Investment markets and key developments over the past week
Share markets rose over the last week as ongoing signs of economic recovery and stimulus measures helped offset concerns about a “second wave” of coronavirus cases. US shares gained 1.9%, Eurozone shares rose 3.1%, Japanese shares rose 0.8% and Chinese shares rose 2.4%. Australian shares also gained 1.6% helped by the positive global lead with strong gains in IT, energy, telco and consumer discretionary stocks. The rally came after a 6% to 7% pullback in share markets and still leaves them below their recent highs. Bond yields were little changed in the US, Germany and Japan but fell in Australia. Oil prices and metal prices rose but the iron ore price fell as did the Australian dollar.
Shares remain technically overbought and vulnerable to a further correction or period of consolidation, but we continue to see it as a pause in a rising trend. So far, the pullback has been just 6% to 7% before markets bounced up again in the last week on ongoing stimulus measures. Risks around the growth outlook flowing from second wave worries remain significant and could drive a further correction. However, contrarian support for shares remains from a record amount of cash sitting in US money market funds, surging bank deposits (including in Australia) and investor sentiment remaining relatively cautious. The three big risks are: a second wave of coronavirus cases (which is a big risk in the US as noted below); collateral damage from the shutdowns resulting in a delayed or very slow recovery if bankruptcies surge and unemployment goes higher; and the US presidential election with President Trump likely to try and appeal to his base by ramping up tensions with China (and maybe even Europe), particularly if his approval rating continues to slide.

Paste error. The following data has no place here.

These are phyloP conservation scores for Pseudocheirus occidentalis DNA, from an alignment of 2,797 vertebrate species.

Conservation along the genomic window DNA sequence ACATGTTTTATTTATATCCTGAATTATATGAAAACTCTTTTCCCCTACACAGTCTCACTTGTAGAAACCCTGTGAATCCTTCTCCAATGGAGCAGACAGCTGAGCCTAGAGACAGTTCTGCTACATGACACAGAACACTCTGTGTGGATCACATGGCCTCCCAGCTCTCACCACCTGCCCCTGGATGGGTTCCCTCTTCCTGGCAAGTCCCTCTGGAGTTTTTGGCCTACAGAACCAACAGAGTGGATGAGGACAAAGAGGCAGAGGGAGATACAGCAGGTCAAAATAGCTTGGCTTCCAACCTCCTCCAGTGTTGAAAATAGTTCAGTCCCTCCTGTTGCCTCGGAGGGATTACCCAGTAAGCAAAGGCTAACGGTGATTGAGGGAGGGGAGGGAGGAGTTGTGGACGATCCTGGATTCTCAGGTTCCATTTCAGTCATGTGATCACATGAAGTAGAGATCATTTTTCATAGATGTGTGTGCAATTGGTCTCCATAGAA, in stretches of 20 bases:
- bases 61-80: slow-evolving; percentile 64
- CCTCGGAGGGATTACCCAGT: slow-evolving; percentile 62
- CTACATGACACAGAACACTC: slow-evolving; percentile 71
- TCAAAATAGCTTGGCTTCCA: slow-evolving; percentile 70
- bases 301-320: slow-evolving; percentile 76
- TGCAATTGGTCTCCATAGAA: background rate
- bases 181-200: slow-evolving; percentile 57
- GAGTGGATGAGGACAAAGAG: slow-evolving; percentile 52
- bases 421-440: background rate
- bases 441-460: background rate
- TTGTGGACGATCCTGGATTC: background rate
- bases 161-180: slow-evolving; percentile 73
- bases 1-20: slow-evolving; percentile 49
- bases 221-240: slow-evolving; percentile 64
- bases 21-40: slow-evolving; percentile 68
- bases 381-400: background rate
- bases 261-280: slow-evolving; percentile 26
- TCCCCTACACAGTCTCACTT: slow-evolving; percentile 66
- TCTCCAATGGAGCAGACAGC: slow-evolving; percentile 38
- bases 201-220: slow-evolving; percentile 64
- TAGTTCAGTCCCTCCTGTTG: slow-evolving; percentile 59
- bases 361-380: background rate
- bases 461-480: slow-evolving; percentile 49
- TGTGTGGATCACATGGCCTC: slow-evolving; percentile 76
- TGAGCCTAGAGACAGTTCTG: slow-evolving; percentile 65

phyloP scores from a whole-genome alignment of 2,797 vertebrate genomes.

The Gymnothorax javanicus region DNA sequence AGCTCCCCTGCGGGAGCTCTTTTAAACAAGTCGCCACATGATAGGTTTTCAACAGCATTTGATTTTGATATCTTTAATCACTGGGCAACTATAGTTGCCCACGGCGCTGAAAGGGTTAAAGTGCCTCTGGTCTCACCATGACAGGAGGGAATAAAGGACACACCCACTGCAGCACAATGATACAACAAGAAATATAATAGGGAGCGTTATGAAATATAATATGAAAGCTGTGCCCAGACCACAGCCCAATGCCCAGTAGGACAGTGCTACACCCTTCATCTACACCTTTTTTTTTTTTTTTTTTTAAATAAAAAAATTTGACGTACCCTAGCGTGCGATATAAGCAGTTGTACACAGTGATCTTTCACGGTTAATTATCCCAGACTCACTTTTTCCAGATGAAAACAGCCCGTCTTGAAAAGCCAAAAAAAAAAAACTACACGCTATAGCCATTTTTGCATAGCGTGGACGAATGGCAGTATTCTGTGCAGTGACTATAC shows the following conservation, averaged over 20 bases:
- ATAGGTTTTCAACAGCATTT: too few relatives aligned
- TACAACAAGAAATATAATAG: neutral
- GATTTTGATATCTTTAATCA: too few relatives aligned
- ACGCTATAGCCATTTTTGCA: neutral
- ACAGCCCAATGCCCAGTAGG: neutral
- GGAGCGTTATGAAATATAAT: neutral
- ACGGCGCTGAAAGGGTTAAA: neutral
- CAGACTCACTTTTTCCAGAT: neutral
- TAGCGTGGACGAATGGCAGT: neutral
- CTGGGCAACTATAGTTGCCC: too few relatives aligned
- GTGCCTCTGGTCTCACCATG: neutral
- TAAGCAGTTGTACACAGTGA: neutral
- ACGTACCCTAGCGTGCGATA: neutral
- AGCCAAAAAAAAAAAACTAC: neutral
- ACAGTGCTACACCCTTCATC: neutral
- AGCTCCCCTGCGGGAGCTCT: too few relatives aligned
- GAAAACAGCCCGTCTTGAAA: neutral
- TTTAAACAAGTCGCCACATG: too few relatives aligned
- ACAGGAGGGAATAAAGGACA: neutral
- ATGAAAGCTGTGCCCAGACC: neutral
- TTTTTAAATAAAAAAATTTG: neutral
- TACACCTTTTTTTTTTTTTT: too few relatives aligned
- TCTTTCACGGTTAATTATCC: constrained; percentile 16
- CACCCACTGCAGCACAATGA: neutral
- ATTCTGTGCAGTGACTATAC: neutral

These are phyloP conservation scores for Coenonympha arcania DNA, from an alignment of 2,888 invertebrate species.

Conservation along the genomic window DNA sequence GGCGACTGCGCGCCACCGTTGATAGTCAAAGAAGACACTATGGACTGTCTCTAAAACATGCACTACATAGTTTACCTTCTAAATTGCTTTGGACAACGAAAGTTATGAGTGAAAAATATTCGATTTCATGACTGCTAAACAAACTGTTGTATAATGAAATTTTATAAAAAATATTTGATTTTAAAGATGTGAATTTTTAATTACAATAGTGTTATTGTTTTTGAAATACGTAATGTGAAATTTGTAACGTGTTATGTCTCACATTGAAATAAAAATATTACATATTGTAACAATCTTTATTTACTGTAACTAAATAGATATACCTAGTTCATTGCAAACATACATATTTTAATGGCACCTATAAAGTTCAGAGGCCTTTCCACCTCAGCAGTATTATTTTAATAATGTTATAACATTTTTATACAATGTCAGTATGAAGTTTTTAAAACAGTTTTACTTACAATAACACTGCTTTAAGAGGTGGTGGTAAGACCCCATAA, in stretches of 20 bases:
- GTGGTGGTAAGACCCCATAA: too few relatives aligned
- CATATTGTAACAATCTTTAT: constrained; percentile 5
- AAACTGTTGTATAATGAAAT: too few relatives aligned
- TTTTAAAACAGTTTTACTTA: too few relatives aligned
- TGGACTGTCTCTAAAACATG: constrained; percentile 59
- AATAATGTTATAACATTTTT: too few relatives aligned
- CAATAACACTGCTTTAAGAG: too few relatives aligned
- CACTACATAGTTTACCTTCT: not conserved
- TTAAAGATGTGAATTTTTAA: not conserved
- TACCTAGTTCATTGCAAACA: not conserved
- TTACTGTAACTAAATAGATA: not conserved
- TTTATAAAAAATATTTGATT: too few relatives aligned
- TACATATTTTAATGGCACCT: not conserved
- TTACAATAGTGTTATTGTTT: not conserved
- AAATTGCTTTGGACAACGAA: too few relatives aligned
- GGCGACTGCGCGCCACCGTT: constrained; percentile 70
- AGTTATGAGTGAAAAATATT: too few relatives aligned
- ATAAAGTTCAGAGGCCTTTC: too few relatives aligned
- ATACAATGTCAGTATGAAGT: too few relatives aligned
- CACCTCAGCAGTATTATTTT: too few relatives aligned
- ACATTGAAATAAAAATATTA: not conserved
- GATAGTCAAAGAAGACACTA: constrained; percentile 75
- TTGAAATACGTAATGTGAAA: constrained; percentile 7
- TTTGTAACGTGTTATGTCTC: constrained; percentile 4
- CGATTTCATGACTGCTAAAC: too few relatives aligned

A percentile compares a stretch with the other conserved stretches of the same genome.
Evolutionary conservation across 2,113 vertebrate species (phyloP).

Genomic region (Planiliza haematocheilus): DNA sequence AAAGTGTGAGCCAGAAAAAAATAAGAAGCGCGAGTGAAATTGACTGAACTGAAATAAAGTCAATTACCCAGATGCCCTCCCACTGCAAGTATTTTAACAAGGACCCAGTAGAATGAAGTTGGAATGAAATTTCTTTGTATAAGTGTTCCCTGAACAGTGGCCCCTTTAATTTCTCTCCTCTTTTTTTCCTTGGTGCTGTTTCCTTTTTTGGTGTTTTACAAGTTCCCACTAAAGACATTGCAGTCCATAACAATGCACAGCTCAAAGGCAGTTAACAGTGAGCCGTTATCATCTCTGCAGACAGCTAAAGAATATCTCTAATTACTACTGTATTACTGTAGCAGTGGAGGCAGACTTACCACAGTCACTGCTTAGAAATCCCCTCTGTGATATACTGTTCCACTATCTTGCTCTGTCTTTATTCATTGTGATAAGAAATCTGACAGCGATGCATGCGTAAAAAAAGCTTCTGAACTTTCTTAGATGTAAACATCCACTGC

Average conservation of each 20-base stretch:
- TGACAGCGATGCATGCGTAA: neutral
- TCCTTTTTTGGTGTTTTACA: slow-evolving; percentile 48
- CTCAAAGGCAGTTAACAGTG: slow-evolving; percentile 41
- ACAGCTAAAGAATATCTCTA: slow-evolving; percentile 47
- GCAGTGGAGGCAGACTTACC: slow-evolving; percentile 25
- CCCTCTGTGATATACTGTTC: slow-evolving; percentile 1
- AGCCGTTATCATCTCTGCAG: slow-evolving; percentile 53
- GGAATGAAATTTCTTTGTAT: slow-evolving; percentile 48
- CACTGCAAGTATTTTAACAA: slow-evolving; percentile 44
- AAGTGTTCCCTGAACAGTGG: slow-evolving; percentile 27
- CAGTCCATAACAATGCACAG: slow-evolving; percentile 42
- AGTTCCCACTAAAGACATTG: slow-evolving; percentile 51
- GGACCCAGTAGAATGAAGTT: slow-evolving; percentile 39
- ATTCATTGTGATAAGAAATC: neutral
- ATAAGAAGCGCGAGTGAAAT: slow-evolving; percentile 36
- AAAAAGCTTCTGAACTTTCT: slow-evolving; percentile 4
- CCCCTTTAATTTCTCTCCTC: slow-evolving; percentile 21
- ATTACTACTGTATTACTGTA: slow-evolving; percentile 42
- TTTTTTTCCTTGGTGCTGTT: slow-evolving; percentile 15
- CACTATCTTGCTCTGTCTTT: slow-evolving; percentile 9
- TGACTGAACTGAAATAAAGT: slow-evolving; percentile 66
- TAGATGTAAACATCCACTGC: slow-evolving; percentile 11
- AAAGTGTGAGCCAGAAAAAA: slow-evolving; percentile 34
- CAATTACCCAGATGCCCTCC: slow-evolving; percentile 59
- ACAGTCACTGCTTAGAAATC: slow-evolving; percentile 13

The big picture globally has not changed on coronavirus. The trend in new cases remains up, driven by a rising trend in emerging countries with big problems continuing in Brazil, India, Pakistan, Mexico, Saudi Arabia, Bangladesh & Indonesia and South Africa. The spike in the last observation in the next two charts reflects an additional 31,000 cases in Chile dating back to March that had not been previously included in official reports.
Fear about a second wave of coronavirus cases continues as several US states are seeing rising trends/second waves. Several points are worth noting in relation to the US: First the broad trend in new cases in the US remains flattish, although it may be starting to edge up.
Second, this reflects a declining trend in north eastern states (led by NY) and the mid-west offset by a rising trend elsewhere (notably in Texas, Arizona, Florida and California). It was always inevitable that some states would have ongoing problems and flare ups.
Third, this partly reflects increased testing in the south and west with the overall positive testing rate remaining stable to slightly down (although it’s up in some states – notably Texas and Arizona).
Fourth, hospitalisations and deaths overall have been trending down – although there has been a bit of an increase in hospitalisations in the south. The relatively lower level of hospitalisations and deaths may reflect more young people being affected, better protections for older people and better management of new cases.